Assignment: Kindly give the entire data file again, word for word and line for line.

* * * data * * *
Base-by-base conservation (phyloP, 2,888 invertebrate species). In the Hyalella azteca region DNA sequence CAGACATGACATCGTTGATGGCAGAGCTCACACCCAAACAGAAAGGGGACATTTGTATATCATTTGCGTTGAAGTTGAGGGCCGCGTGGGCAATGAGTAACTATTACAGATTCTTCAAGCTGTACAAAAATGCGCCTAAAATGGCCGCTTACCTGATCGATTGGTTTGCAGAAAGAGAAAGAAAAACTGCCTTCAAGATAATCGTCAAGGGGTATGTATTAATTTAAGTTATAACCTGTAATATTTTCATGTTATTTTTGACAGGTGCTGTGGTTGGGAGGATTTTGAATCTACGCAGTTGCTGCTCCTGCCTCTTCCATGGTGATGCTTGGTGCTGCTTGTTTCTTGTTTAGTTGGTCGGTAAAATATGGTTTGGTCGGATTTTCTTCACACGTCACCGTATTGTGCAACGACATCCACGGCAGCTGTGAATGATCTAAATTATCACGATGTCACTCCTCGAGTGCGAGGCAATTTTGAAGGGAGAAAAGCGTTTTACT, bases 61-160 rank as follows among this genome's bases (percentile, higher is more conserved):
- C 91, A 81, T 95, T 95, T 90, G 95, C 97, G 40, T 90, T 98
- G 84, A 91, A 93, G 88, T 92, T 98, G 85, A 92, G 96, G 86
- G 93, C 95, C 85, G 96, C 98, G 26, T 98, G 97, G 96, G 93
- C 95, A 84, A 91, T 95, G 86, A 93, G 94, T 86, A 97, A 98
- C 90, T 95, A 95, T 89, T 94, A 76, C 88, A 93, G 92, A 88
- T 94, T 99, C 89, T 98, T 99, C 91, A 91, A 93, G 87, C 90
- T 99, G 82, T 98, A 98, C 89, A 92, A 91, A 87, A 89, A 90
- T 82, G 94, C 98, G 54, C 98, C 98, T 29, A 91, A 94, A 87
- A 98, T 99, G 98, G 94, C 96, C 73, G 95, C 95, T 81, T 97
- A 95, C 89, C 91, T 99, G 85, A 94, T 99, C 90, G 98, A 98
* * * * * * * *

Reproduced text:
Base-by-base conservation (phyloP, 2,888 invertebrate species). In the Hyalella azteca region DNA sequence CAGACATGACATCGTTGATGGCAGAGCTCACACCCAAACAGAAAGGGGACATTTGTATATCATTTGCGTTGAAGTTGAGGGCCGCGTGGGCAATGAGTAACTATTACAGATTCTTCAAGCTGTACAAAAATGCGCCTAAAATGGCCGCTTACCTGATCGATTGGTTTGCAGAAAGAGAAAGAAAAACTGCCTTCAAGATAATCGTCAAGGGGTATGTATTAATTTAAGTTATAACCTGTAATATTTTCATGTTATTTTTGACAGGTGCTGTGGTTGGGAGGATTTTGAATCTACGCAGTTGCTGCTCCTGCCTCTTCCATGGTGATGCTTGGTGCTGCTTGTTTCTTGTTTAGTTGGTCGGTAAAATATGGTTTGGTCGGATTTTCTTCACACGTCACCGTATTGTGCAACGACATCCACGGCAGCTGTGAATGATCTAAATTATCACGATGTCACTCCTCGAGTGCGAGGCAATTTTGAAGGGAGAAAAGCGTTTTACT, bases 61-160 rank as follows among this genome's bases (percentile, higher is more conserved):
- C 91, A 81, T 95, T 95, T 90, G 95, C 97, G 40, T 90, T 98
- G 84, A 91, A 93, G 88, T 92, T 98, G 85, A 92, G 96, G 86
- G 93, C 95, C 85, G 96, C 98, G 26, T 98, G 97, G 96, G 93
- C 95, A 84, A 91, T 95, G 86, A 93, G 94, T 86, A 97, A 98
- C 90, T 95, A 95, T 89, T 94, A 76, C 88, A 93, G 92, A 88
- T 94, T 99, C 89, T 98, T 99, C 91, A 91, A 93, G 87, C 90
- T 99, G 82, T 98, A 98, C 89, A 92, A 91, A 87, A 89, A 90
- T 82, G 94, C 98, G 54, C 98, C 98, T 29, A 91, A 94, A 87
- A 98, T 99, G 98, G 94, C 96, C 73, G 95, C 95, T 81, T 97
- A 95, C 89, C 91, T 99, G 85, A 94, T 99, C 90, G 98, A 98